The Best Kayak Fish Finders Reviewed
A kayak can be one of the best possible ways to see the outdoors. You are truly free on the water and can even sneak up on unsuspecting fish and wildlife that you would never be able to encounter if you were on a traditional fishing boat. If you are going to have any success fishing, though, you’ll have to have the right tools at your disposal. A fish finder tailored specifically for kayak use will be perfect for you. These will come in all shapes and sizes, but the fact remains that there are a few that stand out as far superior to all of the others that you might find online.
This is the best product on our list that is currently in stock:
Easy to use
- Raymarine Dragonfly 7 Pro
- Lowrance Hook 2
- Humminbird Helix-5 Chirp
- HawkEye Fish Trax 1
- Garmin Striker 4
- Criteria Used for Evaluation
- Expert Interviews & Opinions
- Other Factors to Consider
- Frequently Asked Questions
Top 10 Picks
1. Raymarine Dragonfly 7 Pro
Ability to image the sonar on phone or tablet
Easy to install
Easy to navigate
Mount doesn't provide a full range of motion
For almost any type of fisherman, whether you are a weekend warrior or a professional fishing guide, this offering from Raymarine is one of the best. To start with, this model features a 7” color display that is designed to still be highly visible even in the brightest light.Read more
Powering this device is a system of two sonars in one, called Dual Channel CHIRP. One is a high-resolution fish targeting channel, while the other is an ultrahigh-resolution DownVision Channel that will develop a perfect look at the floor of the body of water. You won’t have to adjust this sonar either, thanks to the high-tech design. The CPT-DVS transducer is easy to install and has tilt and swivel features. Each device has built-in wifi so that you can easily share your favorite spots or images with friends.
Unfortunately, the dimensions of the device are not listed, but the screen is 7-inches. Reviewers have mentioned that the approximate size of the device is 7.7” by 7.7”. The included mount is short and can be placed almost anywhere. This a great device to use anywhere.
Enjoy high-resolution tracking down to 600-feet thanks to Ultra Wide Chirp DownVision. The LCD screen delivers a sharp picture and is guaranteed to never fog up. The colors are always bright and the contrast is high.
For your kayak, this is built to both IPX6 and IPX7 waterproof standards so that you know it is one of the safest for you.
2. Lowrance Hook 2
Easy to install
Easy to navigate and use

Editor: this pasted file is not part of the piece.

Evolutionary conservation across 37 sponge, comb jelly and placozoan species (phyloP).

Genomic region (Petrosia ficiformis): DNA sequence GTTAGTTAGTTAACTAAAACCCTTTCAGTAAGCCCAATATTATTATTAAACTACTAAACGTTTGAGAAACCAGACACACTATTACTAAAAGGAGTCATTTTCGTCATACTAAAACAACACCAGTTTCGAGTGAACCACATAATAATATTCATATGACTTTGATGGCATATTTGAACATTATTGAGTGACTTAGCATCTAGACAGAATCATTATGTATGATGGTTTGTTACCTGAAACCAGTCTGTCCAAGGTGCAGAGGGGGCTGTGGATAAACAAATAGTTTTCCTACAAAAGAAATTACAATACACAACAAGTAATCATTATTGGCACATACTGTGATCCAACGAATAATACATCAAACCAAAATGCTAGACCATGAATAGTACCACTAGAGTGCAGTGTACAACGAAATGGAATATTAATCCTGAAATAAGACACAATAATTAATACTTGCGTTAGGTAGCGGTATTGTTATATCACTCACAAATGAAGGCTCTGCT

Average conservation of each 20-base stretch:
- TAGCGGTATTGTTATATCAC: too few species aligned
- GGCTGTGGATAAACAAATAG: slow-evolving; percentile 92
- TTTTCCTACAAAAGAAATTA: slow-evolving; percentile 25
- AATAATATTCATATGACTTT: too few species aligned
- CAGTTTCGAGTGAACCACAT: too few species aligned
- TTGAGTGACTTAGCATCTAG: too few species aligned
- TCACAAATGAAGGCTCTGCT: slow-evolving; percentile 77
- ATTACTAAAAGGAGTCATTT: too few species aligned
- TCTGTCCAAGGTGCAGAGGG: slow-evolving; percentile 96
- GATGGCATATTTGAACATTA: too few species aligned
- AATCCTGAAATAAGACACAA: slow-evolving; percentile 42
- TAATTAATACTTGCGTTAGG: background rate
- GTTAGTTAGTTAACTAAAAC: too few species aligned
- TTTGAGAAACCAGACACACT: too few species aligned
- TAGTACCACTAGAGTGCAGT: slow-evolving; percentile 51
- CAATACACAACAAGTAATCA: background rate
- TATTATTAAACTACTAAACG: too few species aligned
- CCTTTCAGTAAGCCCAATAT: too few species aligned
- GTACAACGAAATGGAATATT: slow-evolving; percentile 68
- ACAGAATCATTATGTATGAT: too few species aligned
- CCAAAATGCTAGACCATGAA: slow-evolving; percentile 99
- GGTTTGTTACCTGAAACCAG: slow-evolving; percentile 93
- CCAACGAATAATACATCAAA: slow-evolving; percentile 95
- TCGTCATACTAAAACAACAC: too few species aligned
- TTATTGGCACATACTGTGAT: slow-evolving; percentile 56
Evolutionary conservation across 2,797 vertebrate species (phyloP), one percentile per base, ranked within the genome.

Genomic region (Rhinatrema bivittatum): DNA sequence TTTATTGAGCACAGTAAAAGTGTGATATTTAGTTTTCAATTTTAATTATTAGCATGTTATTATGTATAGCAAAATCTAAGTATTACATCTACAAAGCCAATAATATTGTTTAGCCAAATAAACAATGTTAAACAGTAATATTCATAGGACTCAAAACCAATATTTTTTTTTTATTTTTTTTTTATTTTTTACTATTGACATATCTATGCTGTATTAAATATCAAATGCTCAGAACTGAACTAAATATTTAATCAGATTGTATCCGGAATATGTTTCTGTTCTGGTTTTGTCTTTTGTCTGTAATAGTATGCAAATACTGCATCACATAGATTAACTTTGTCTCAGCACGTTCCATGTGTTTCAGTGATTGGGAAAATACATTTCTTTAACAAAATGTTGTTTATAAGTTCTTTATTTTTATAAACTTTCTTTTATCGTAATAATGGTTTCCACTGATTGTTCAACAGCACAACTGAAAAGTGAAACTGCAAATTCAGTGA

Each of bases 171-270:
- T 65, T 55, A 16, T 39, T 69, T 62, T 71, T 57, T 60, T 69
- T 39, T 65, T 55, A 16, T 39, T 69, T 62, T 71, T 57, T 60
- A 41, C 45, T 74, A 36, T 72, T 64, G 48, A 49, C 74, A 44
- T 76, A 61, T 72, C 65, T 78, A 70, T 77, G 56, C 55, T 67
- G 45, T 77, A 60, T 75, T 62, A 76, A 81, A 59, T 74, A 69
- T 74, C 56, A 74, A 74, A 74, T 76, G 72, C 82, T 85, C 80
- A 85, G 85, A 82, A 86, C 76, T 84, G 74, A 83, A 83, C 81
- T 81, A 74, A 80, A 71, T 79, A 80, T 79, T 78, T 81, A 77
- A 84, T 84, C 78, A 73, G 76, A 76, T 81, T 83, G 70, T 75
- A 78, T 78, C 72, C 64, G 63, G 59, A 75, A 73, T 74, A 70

Great price value
Initially, some customers had a difficult time adjusting to the software
Lowrance is one of the least talked about brands that you should know when you are in the market for a fish finder on your kayak. This newer model also comes with a new and brighter display that measures to 5” and is full color with LED backlighting.Read more
This fish finder is great for any and all use. It features a high-resolution SolarMax display in full color. Additionally, it boasts not only DownScan, but SideScan technology as well, thanks to the TripleShot Transducer. This technology allows you to see underwater 300-feet in each direction. Like many other models, it also has CHIRP technology to catch the sonar waves and give you a more accurate reading of what is going on underneath you.
This finder is ready to use right out of the box. It has an auto-tuning sonar system that requires no adjustments nor guesswork. It functions similarly to a smartphone and the screen is easily read, even in direct sunlight. This device comes equipped with mapping of the inland U.S, including 4,000 lakes. If you need something more, there is an SD slot that you can use to upgrade or integrate new maps.
This particular model, with a 5-inch screen, weighs 3.68-pounds and is very portable. The dimensions of this product are 9” x 7.5” x 7.1”. You could easily use this finder on a kayak, small boat, or even for ice fishing.
The screen of this model is impressive. It delivers a very clear photo of the oceans and is visible in the harsh sunlight and the darkness of early mornings and/or nights. You can rely on this screen to not fog up, also. If you prefer a larger screen, this device is also offered in 7”, 9”, or 12”.
This finder has an IPX7 waterproof rating. This is the industry standard and should be enough for a trip on the kayak.
3. Humminbird Helix-5 Chirp
Easy to use
Doesn't work as well in shallow waters
Humminbird has created yet another high-quality fish finder with their latest Helix-5 model. This is one of the highest resolution screens on the market, with 800H x 480V and a 256 color display.Read more
This is another model that features CHIRP digital sonar. This, paired with down imaging, gives you an incredible view on what is going on underneath you. With the added Switchfire technology, you can choose from “Max Mode” or “Clear Mode” to decide how much detail and thermoclines you would like to see.
There is a basic mount included that sticks well to flat surfaces. However, many customers have upgraded to a RAM mounting system for more flexibility.